Columbia College saluted a special group of students Tuesday — those who served in the military and returned to earn degrees.
The school’s second annual Veterans Academic Achievement Celebration honored three veterans for their contributions to campus life and one veteran for overcoming challenges to succeed academically.
“The whole campus, actually, is a tremendous supporter of veterans,” said Columbia College Acting President Leslie Buckalew.
In addition to the veterans receiving “Outstanding Classroom Contributor” awards, several dozen earned kudos for grade point averages of 3.0 or higher during either a semester or their entire time at Columbia College.
About 150 Columbia students are veterans, said Michelle Vidaurri, a financial aid specialist who processes their benefits. Many have their tuition, supplies and housing expenses covered by the Post-9/11 GI Bill.
They also come with a perspective many other students might lack, since being abroad helps them appreciate the attainability of education in America, said veteran and Columbia College student Ronald Hawkins.
“We’ve got a lot more life experience,” observed Hawkins, a retired Air Force flight engineer and recipient of an “Outstanding Classroom Contributor” award.
Hawkins served in the Air Force from 1988 to 2008 and participated in operations Desert Storm, Desert Shield, Iraqi Freedom and Enduring Freedom.
He said veterans can help teach other students to “think outside the box” and anticipate obstacles.
He won props from Columbia College faculty for “coming early and staying late,” helping other students and paying attention to detail. He even rides a longboard around campus.
But it’s not all fun and games for veterans coming home, many of whom suffer from post-traumatic stress disorder or cope with serious injuries.
Ryan McMillan, another recipient of the “Outstanding Classroom Contributor” award, said the most challenging part of returning to civilian life was learning to have conversations and make friends again.
Working with younger students can be frustrating at times, said McMillan, who served as an infantryman in the Army and was twice deployed to Iraq. He sometimes reminds them that having an iPhone run out of batteries isn’t a worst-case scenario.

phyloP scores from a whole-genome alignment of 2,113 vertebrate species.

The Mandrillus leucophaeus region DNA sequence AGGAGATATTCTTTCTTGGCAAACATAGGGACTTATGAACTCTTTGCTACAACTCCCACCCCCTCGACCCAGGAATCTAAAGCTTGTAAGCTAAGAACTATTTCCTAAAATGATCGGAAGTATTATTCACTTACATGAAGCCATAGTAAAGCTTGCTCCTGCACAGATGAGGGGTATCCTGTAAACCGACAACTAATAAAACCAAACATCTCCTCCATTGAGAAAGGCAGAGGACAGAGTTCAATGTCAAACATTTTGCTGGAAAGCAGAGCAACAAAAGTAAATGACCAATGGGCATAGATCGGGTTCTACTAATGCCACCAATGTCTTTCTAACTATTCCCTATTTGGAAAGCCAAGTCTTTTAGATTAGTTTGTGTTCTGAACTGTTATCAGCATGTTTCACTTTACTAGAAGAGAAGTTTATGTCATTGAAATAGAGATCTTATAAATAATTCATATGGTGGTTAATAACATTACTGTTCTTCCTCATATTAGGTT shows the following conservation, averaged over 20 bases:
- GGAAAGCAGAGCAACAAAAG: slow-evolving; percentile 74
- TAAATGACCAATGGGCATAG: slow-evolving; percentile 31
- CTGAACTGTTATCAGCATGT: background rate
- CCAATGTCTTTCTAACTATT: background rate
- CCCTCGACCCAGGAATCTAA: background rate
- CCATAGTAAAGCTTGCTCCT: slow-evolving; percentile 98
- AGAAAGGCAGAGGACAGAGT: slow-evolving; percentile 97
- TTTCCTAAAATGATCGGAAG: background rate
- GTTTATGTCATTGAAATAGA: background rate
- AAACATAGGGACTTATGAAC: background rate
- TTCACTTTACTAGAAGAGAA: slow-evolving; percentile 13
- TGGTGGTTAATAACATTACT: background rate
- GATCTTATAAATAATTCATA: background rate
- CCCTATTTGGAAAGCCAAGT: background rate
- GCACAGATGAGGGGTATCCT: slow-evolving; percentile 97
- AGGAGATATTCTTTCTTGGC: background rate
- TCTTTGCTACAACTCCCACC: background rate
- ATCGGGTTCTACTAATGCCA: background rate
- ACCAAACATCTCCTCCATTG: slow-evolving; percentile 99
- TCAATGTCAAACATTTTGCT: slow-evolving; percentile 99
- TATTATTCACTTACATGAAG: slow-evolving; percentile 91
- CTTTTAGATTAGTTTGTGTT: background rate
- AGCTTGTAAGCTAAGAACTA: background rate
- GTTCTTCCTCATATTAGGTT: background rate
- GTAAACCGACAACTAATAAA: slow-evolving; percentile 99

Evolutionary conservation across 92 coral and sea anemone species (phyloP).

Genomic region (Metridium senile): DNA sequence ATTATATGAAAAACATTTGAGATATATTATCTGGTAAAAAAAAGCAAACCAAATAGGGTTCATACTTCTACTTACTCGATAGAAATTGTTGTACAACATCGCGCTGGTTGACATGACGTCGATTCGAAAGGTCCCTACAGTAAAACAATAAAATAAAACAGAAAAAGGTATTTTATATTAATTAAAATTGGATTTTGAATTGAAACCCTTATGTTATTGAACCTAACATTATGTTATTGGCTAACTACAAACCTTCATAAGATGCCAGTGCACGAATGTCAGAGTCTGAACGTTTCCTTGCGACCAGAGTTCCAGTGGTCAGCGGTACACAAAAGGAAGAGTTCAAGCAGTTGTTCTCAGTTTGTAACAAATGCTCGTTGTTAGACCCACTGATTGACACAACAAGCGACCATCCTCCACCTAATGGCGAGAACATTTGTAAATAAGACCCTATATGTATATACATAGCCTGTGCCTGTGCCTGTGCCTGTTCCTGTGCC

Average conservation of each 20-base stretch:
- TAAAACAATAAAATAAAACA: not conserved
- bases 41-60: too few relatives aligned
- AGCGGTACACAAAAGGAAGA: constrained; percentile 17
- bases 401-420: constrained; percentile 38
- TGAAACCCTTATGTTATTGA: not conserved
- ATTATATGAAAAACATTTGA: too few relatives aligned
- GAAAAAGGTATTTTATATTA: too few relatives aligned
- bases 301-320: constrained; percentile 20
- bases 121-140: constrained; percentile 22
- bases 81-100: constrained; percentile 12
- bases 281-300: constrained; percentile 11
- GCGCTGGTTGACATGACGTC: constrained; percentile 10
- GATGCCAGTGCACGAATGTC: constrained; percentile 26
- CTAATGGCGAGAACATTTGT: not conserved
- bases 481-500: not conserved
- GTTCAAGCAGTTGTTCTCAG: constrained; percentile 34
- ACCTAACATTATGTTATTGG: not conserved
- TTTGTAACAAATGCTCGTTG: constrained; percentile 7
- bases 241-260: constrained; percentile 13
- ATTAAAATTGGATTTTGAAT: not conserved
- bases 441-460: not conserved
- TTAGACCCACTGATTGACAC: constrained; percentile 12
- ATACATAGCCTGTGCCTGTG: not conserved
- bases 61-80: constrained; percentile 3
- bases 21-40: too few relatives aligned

Some veterans have trouble fitting in on campus after returning from a deployment, since the looser structure of college is a jolt after the rigid rules of the military, Vidaurri said.
Then there’s the coursework itself.
“I didn’t lose my hair in the Army,” quipped Mitchell Finn, a third-year Columbia College student and former staff sergeant. “I lost it in last semester’s finals.”
Columbia College started hosting annual awards ceremonies for veterans to acknowledge their hard work while drawing them together as a community, said Vidaurri, who also advises the Modern Veterans Club for Columbia students.
“Coming back to California and researching universities, I wanted to go to a college that would assist my ability to become a college student,” Finn said in a speech at the awards ceremony Tuesday.
“I’m very overwhelmed with what Columbia College has done for its veterans,” said Finn, who initially worried about being an outcast on campus
He said Columbia is helping him transition into the civilian world, where he plans to transfer to California State University, Stanislaus, for a bachelor’s degree in computer science.
McMillan hopes to earn a bachelor’s degree in social work and help other veterans.
Hawkins, who also enjoys riding motorcycles, wants to work for the U.S. Forest Service patrolling off-highway vehicles.
“I’m going to get paid to do my dream,” Hawkins said.
Noah Martin earned Columbia’s “Academic Determination Award” for veterans who overcame obstacles to do well in class, and Valerie Schuler was the third “Outstanding Classroom Contributor.”
Martin and Schuler were not present at Tuesday’s ceremony.